We all know the statistic known as Player Efficiency Rating (PER) has its flaws. It doesn't take defense into account fairly. And sure, it tends to favor those who play fewer minutes because it doesn't take it into consideration.
But it makes for some extremely entertaining looks into history ignoring the problem with small sample size. Currently, the Houston Rockets' Patrick Beverley is on pace to shatter the previous highest ever PER.
Beverley is already at 107.94 in PER this season, and that's not including Wednesday night's game in which he hit all three of his shots, including a three-pointer. He also had a rebound, two assists and a block to add to his seven points. I only wonder if his PER can go up from that incredible 107.94, or if his three fouls and one turnover against the Mavericks will come back to bite him in the buttocks. (Edit: it did. Beverley's PER fell to 35.16 after the stats updated for Wednesday's game. Womp womp.)
Or maybe he should go ahead and cement his legacy?
Patrick Beverley should just retire right now with the greatest PER of all time: espn.go.com/nba/player/_/i…— Brett Koremenos (@BKoremenos) January 17, 2013
But who else has made the illustrious PER Hall of Fame for wondrous individual seasons?
Jackie Butler (2004-05)
Butler was a member of the awe-inspiring Knicks squad that employed Stephon Marbury, Nazr Mohammed, Mike Sweetney, Penny Hardaway and of course Moochie Norris, among others. The 6' 10 big man wowed spectators for three games that season, scoring 10 points in only five total minutes for New York. He only had one turnover that year and didn't record a foul. A season for the ages, without a doubt.
Steven Hill (2008-09)
Alas, Steven Hill's time was too short in the NBA, only recording a single game. But oh, did he make the most of it! He only played two and a half minutes but in that short time, he hit all his shots (one) and had three total rebounds, two of which were offensive rebounds. That Thunder team only had 23 wins that year. Maybe they would have had more if they just gave Steven Hill more playing time.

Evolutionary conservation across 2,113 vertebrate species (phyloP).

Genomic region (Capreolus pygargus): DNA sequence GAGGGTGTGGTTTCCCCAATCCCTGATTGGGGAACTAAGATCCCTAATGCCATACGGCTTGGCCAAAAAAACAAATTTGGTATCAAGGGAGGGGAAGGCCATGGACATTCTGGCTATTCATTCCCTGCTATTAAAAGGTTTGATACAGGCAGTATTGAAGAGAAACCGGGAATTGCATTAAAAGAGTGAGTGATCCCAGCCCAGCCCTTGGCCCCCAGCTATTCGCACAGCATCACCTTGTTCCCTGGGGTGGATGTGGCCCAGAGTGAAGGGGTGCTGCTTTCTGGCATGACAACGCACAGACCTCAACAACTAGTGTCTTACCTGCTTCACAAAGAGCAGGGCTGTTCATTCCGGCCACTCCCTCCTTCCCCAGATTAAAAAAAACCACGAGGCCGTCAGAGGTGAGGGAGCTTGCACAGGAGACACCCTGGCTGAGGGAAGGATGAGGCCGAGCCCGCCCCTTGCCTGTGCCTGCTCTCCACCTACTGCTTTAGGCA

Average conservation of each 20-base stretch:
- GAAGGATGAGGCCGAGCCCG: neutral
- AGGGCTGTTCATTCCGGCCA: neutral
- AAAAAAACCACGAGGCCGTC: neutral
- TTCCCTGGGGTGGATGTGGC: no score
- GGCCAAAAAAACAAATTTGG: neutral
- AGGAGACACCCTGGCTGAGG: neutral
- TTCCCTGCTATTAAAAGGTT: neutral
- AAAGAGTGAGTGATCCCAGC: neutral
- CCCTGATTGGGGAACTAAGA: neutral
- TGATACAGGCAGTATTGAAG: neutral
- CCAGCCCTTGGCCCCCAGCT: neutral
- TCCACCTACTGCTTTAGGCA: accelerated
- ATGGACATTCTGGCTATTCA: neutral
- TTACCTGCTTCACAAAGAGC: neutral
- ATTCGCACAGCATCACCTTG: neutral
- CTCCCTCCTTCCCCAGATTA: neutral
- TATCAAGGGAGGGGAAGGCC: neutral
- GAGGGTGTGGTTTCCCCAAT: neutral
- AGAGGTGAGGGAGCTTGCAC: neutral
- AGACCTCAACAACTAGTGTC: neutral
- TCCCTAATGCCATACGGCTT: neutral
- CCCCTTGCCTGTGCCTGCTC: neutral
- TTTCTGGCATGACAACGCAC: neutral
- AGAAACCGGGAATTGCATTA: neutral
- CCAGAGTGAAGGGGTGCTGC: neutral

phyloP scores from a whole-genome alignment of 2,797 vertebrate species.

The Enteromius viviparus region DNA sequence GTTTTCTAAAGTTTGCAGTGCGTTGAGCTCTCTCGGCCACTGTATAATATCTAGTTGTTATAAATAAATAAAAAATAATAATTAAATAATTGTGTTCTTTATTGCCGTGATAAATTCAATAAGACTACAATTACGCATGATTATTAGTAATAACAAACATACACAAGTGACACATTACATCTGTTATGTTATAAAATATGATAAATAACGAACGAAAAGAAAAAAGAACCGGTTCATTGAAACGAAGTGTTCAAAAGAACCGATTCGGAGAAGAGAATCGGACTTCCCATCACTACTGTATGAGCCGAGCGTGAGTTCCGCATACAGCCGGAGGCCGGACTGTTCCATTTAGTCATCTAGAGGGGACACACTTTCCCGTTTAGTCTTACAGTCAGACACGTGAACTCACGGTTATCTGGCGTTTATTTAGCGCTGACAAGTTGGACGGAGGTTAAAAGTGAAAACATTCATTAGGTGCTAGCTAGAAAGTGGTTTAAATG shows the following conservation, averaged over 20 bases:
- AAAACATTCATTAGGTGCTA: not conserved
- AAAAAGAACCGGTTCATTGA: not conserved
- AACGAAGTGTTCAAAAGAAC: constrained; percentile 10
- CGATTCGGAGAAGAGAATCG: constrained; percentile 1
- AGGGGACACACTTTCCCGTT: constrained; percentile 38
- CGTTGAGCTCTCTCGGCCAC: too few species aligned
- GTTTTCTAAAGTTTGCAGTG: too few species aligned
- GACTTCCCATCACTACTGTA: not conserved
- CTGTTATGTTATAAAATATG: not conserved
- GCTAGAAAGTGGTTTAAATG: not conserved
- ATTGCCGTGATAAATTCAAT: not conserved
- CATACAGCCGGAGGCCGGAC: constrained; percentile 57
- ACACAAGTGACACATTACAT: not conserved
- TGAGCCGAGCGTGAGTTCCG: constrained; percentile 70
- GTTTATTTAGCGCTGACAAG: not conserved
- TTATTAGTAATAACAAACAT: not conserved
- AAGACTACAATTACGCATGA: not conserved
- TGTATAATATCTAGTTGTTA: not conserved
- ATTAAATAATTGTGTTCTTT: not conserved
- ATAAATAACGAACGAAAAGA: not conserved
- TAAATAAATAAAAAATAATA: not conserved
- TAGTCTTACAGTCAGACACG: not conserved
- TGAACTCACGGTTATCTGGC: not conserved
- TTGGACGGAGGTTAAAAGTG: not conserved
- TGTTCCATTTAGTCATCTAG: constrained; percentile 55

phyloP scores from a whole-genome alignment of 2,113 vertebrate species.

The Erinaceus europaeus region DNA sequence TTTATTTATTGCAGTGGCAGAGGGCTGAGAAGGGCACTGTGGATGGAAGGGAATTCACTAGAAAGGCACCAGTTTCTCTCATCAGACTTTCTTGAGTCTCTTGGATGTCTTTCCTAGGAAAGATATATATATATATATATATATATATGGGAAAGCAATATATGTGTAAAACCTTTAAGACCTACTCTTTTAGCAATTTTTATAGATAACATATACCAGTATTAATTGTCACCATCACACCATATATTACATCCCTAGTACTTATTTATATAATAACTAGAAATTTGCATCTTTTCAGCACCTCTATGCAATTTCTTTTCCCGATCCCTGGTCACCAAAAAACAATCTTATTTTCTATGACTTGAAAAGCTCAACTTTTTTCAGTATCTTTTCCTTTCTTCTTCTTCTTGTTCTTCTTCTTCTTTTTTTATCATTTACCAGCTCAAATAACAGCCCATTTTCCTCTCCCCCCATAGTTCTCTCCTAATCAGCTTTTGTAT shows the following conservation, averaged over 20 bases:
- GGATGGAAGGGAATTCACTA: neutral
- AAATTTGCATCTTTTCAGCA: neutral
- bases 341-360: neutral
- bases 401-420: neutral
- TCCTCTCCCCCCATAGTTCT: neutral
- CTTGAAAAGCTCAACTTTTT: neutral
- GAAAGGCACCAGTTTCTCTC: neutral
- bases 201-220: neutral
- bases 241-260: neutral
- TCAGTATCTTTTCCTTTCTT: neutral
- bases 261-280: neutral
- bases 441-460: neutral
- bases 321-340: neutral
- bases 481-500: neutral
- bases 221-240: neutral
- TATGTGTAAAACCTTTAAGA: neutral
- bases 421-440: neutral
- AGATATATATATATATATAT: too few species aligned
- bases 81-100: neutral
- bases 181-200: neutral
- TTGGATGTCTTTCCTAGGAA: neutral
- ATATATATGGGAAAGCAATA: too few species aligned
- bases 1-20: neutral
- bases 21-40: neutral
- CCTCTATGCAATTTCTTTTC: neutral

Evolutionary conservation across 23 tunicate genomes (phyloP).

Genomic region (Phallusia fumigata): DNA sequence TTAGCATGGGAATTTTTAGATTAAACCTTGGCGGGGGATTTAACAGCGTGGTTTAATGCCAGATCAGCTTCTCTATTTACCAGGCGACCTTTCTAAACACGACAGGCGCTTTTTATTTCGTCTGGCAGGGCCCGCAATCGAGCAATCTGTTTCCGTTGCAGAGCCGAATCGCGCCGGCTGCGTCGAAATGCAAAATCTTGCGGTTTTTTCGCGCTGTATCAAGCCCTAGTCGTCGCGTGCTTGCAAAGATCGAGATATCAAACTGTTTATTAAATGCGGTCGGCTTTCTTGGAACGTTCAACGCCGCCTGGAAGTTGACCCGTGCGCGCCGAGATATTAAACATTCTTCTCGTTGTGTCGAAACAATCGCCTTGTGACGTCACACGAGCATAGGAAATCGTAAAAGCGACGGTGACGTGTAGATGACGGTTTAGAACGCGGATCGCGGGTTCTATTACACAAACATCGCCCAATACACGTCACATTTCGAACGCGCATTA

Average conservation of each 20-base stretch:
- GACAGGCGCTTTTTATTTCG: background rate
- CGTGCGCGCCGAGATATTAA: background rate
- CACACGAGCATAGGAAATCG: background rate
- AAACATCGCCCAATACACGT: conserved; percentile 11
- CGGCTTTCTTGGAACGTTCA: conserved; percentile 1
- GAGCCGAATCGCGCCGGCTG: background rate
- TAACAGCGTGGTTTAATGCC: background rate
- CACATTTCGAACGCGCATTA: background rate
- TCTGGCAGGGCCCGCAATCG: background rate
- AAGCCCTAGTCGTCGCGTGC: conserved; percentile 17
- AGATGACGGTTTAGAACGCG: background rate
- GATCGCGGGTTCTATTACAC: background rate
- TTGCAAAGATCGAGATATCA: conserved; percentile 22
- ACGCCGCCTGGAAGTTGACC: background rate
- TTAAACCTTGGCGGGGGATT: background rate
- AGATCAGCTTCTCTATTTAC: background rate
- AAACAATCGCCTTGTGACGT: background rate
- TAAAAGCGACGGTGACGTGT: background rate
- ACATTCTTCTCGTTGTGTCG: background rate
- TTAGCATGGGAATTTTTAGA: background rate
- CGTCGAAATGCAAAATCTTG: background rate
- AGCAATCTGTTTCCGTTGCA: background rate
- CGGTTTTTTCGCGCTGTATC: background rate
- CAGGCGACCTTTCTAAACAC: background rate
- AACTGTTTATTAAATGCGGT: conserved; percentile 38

George Lee (1966-67)
Lee, along with Rick Barry and Nate Thurmond, helped lead the San Francisco Warriors to the Western Conference title in 1967. During this season, Lee made history with the best season PER ever at that point in time. In the one game he played in, Lee had 12 points, going 3-for-4 from the field and 6-for-7 from the free-throw line. But one can only wonder, perhaps if the Warriors had just played George Lee in the NBA Finals, maybe they would have won the NBA title, too.
Ian Lockhart (1990-91)
You ever have those games when you feel like you just can't miss? Ian Lockhart has had a full season for the Phoenix Suns like that. He may have only played one game, but he had four points on just one FG attempt, which he made, along with two made free throws. The Suns won by 24 points that game, I might add. Coincidence? I think not.
Tyson Wheeler (1998-99)
One of the two players named Tyson to ever play in the NBA, Wheeler was the only one to go above and beyond PER expectations with a game for the Denver Nuggets. In that game, he made his only FG, a three-pointer, and went 1-for-2 on free throws. But he more than made up for the missed freebie with two dimes. Sorry Tyson Chandler, this Tyson's the only one in this Hall of Fame.
This is just a sample of the Hall of Fame's most illustrious members. There are many more who impressed the world in mere seconds or minutes. And perhaps it's not just Patrick Beverley who has a shot to make history here; Oklahoma City's Daniel Orton would have the 10th-best PER ever at 62.4 were the season to end today.
Luckily for him and other barely utilized NBA players, it doesn't end today. They can still power onward and maybe, just maybe, climb higher into the annals of PER history.